One should always remember to respect one's elders.
I visited my great aunt at the start of this year. She had just reached one hundred. Her memory for the distant past is still good; and she likes to look through old photographs and talk about the people she knew. The photographs are countless, especially since the family from time to time has made reproductions of the oldest ones, from the Victorian period; and they are all haphazardly mixed together in different collections, which change every time someone tries to impose their own order on the confusion by starting a new folder or album. That means that each time I visit I see a different set of photographs.
One of the ones that turned up this year might be interesting for this blog. It was a photograph of a woman whom my great aunt had known in the late thirties and early forties. The woman, Amy McCowan, was a former teacher who had taught in Japan when she was a young woman, and later in Czechoslovakia. At the time that my great aunt knew her, Miss McCowan (as the family knew her) was staying as a lodger in the family's house in York. The house was destroyed in an air raid at some point during the second world war. Everyone survived; but the family had to move, and they had no contact with Miss McCowan after the war.
The picture my great aunt passed to me was an old sepia coloured photograph in a cardboard frame, from an Osaka photographer whose name seemed to be S. Yuki. A young Japanese woman in Japanese dress was standing next to a seated western woman in western dress, which still seems to show some Japanese influence. I turned it over and read the pencil writing on the back. It was a little hard to read, as the light pencil hardly differed from the cardboard it was written on. As far as I could tell, it said, "Mrs Ando paid to have this picture of Isuneko and myself taken because she wanted to send it to you Amy", with a gap between "you" and "Amy" at the end.
I wasn't sure of the name of the Japanese woman; and Google's question "Did you mean Tsuneko?" is probably pointing to the right reading.
I puzzled a bit whether the text was writted by Amy or to Amy. If Amy had written and signed the photograph, then it would be a picture sent out to someone she knew in Japan, probably a former student at the school or college; but in that case why did she have the picture when she lived in York twenty or thirty years later? Could it be that it was sent to Amy after she left the school? In that case the people in the photograph would be her former colleagues, two other teachers at the school.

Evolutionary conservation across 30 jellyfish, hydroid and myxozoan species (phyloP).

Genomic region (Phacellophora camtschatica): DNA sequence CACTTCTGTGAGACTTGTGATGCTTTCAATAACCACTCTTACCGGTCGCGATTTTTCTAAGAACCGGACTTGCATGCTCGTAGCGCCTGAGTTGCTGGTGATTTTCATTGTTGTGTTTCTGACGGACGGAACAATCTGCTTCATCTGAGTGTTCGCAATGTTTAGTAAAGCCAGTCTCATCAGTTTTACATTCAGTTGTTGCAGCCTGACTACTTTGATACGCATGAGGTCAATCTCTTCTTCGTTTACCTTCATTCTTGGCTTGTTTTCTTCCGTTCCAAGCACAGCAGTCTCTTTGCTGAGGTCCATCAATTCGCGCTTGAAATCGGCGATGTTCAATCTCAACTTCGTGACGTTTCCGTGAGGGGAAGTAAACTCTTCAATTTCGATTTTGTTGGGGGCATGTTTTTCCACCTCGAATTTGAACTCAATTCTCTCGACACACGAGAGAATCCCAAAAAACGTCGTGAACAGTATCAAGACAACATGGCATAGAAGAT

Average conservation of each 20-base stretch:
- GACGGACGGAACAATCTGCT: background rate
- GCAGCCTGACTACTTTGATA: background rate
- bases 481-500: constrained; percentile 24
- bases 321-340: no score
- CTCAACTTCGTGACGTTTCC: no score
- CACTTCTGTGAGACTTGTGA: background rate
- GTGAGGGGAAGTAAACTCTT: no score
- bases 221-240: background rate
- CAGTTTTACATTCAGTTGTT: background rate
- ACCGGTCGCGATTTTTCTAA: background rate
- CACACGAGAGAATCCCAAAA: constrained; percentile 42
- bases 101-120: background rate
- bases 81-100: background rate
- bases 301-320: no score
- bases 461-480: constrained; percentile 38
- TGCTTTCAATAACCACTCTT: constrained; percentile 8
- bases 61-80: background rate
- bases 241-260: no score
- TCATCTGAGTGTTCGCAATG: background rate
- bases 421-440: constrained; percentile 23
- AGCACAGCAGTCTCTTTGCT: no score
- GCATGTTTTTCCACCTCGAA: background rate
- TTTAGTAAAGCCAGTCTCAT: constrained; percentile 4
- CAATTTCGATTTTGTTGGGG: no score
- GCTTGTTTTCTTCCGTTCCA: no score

"Are you sure this is Miss McCowan?" I asked, showing my great aunt the writing on the back.
"Well I think it is." She looked at the photo again. "We had another photograph from when she was living with us. Now where was that?"
That started a new search through the various boxes and albums; but nothing turned up and we ended up getting diverted into talking about the other people whose photographs we could find. I felt bad about having carelessly expressed my doubts about my great aunt's memory, and was happy enough that she seemed to have let the question drop; but when her daughter came by a little later, she asked her her opinion about it.
"But I never knew her. That was before my time," she said, after hearing the question. She took a close look at the picture and said, "Actually you can tell it isn't her." She left a little pause to build up suspense, then went on, "She's wearing a wedding ring; and it was always 'Miss McCowan' wasn't it? So it can't be her."
"Oh yes," said my great aunt, peering at the hand in the photograph, "Well I really did think it was her."
My great aunt rarely gets annoyed; but her tone then was full of dissatisfaction at her own bad memory.
That was that for the moment. But some months later I called in again; and this time one of the photographs of Miss McCowan in the back garden of the house in York turned up.
As you can see, it seems to be fairly clearly the same person as the young woman in the first photograph. The handsome, slightly stern features have grown a bit thinner and the expression a bit tougher, as you might expect over a lifetime of work in various countries. I'd guess the woman in the first photograph is about thirty years younger than the second one, which would date it to the end of the Meiji period or the start of the Taishou period (that is around 1912). That fits with what my great aunt told me of Miss McCowan. As to the text on the back, I guess that it was the draft of the message that she sent with different copies of the photograph (perhaps with some added personalising text), and this was the one she kept for herself.
And the wedding ring? Looking again at the first photograph, I saw that the ring had a jewel. "Maybe it was an engagement ring."
"Well you know, I remember she was engaged; and the young man died."
So that disposed of the rest of the mystery (if you can call my unwarranted suspicions a mystery). Engagements broken off by death were probably a lot more common back then; and of course this was around the time of the first world war and the influenza epidemic of 1918, which took so many lives.